CINCINNATI - Big crowds mean big frustration for wireless users at and around the Cincinnati Reds' Great American Ball Park.
Many Reds fans who want to email photos or post to Facebook and other social media sites during this week's baseball playoff games are experiencing failure to communicate.
"You might expect this if you're in the mountains somewhere," said Reds fan Beth Ashworth. "But when you're in downtown Cincinnati, it's ridiculous. It's 2012, and you certainly should be able to send out texts."
The problems worsened this week as the Reds drew sellout crowds for playoff games with the San Francisco Giants. The Reds have reported their second- and third-largest crowds ever at the stadium for the first two games, with 44,501 at the Tuesday evening game.
The area around the stadium has developed rapidly in the past couple years, adding restaurants and hundreds of apartments, and wireless providers haven't been able to keep up with the increasing demand on networks.
Hamilton County's stadium director, Joseph Feldkamp, told The Cincinnati Enquirer that this week isn't the first time he's heard complaints from wireless users at the baseball stadium or the nearby Paul Brown Stadium where the Bengals play football. Besides fans at the games, residents of nearby apartments also have had trouble using the Internet.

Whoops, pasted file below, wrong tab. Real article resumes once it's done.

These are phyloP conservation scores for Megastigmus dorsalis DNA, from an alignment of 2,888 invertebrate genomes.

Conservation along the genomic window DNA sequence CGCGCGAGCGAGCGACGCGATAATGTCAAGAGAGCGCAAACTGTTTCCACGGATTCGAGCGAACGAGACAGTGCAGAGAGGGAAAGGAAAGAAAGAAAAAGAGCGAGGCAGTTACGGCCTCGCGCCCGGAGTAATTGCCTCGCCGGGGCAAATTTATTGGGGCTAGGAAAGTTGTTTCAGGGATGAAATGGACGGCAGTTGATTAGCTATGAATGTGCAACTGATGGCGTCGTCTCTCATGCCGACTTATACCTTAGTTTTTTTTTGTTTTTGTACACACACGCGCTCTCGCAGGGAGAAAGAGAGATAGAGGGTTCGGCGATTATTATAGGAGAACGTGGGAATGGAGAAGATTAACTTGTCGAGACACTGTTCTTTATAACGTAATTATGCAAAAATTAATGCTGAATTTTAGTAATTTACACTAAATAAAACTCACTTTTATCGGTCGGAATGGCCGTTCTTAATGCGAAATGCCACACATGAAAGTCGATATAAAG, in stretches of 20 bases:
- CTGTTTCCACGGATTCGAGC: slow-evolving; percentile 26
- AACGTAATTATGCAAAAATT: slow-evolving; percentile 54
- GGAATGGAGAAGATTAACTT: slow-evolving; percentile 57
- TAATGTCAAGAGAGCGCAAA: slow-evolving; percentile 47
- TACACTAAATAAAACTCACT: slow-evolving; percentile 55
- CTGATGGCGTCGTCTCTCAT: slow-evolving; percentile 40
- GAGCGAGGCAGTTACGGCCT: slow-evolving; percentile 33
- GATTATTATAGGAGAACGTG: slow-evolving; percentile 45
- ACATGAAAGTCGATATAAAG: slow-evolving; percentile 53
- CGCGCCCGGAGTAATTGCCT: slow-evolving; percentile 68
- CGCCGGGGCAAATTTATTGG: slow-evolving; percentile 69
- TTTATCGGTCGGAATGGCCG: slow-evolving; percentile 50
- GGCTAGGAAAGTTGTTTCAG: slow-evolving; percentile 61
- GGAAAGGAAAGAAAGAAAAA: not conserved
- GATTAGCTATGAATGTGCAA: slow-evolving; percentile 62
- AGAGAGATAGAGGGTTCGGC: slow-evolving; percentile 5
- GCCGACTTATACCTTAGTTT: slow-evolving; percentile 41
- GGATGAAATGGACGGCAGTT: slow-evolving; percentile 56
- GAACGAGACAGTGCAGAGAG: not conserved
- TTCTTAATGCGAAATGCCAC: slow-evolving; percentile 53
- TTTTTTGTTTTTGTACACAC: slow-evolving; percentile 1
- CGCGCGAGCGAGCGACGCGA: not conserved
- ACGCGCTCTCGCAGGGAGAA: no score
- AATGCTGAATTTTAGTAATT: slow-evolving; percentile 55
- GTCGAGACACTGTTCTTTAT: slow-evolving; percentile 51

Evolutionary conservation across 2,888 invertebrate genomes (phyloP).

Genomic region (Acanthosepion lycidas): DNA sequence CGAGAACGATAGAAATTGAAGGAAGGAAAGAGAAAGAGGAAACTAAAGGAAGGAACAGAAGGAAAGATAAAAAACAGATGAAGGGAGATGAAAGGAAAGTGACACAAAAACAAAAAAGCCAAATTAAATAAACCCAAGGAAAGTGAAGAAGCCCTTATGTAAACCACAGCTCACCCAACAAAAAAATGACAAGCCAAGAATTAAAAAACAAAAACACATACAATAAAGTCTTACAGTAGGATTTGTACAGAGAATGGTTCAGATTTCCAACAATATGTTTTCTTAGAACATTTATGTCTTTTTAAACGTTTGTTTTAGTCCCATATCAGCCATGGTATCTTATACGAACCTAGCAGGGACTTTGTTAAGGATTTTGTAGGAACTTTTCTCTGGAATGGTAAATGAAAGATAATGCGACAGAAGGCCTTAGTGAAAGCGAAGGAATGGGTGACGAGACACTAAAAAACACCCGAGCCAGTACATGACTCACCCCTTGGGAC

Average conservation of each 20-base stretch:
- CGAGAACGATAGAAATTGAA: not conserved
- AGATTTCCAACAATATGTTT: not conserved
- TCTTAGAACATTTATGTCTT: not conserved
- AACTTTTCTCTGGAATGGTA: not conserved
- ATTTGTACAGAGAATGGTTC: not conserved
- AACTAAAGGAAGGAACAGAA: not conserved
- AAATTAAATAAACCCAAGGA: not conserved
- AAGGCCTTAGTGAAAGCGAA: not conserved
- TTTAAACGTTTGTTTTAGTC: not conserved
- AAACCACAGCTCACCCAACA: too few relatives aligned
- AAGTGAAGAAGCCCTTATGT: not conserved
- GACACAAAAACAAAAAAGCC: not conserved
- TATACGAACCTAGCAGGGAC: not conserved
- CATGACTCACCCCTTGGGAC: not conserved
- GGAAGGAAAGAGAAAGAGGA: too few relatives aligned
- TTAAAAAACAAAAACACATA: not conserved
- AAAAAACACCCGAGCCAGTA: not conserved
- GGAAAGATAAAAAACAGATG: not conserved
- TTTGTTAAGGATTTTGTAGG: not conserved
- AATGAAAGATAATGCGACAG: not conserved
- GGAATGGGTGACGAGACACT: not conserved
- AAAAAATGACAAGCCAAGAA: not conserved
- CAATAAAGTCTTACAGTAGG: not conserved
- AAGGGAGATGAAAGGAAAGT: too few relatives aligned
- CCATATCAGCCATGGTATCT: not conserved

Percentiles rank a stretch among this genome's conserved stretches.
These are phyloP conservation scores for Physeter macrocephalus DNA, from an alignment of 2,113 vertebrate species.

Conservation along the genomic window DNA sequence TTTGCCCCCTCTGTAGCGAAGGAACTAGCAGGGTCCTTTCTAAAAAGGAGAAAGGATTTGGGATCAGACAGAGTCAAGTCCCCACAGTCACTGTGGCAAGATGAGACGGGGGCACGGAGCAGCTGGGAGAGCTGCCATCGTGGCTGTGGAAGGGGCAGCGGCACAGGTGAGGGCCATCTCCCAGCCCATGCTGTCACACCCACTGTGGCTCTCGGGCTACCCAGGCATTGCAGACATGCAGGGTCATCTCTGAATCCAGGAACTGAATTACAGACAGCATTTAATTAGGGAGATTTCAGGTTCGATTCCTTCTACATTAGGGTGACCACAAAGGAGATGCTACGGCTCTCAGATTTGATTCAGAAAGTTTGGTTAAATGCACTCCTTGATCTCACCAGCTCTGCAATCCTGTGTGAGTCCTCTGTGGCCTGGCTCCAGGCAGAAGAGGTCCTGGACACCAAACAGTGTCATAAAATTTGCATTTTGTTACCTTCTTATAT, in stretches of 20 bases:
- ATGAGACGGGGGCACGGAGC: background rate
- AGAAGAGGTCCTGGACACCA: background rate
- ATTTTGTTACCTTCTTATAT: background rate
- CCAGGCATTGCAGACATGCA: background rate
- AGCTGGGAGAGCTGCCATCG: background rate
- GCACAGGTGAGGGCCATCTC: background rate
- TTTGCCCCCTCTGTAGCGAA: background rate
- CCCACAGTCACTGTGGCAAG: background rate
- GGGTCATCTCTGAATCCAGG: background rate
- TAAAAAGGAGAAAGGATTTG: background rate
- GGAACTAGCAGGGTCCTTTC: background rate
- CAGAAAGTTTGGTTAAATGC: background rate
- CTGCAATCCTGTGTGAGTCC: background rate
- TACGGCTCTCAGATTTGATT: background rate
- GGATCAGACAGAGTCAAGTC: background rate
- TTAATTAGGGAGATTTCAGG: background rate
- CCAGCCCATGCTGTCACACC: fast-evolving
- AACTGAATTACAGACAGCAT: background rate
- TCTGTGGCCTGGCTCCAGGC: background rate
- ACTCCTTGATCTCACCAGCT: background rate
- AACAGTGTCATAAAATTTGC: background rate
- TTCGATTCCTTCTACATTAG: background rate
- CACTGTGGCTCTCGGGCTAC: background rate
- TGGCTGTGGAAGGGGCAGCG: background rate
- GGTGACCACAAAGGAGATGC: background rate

Providers say they are working on the situation. AT&T says it has made improvements to its antenna system at both stadiums, although some customers can still experience problems when many are using the network simultaneously for high-data activities. Verizon also is working on improvements and brought in an antenna on a truck, or "cell on wheels," for the postseason games.
"It's an expensive proposition for the cell carriers to do this," Feldkamp said of infrastructure upgrades.
The Reds are working with Major League Baseball to try to add mobile Internet access throughout the park, such as many coffee shops and restaurants have.
"Our hope is to have that in place by Opening Day next year," said Brian Keys, the Reds' vice president of technology.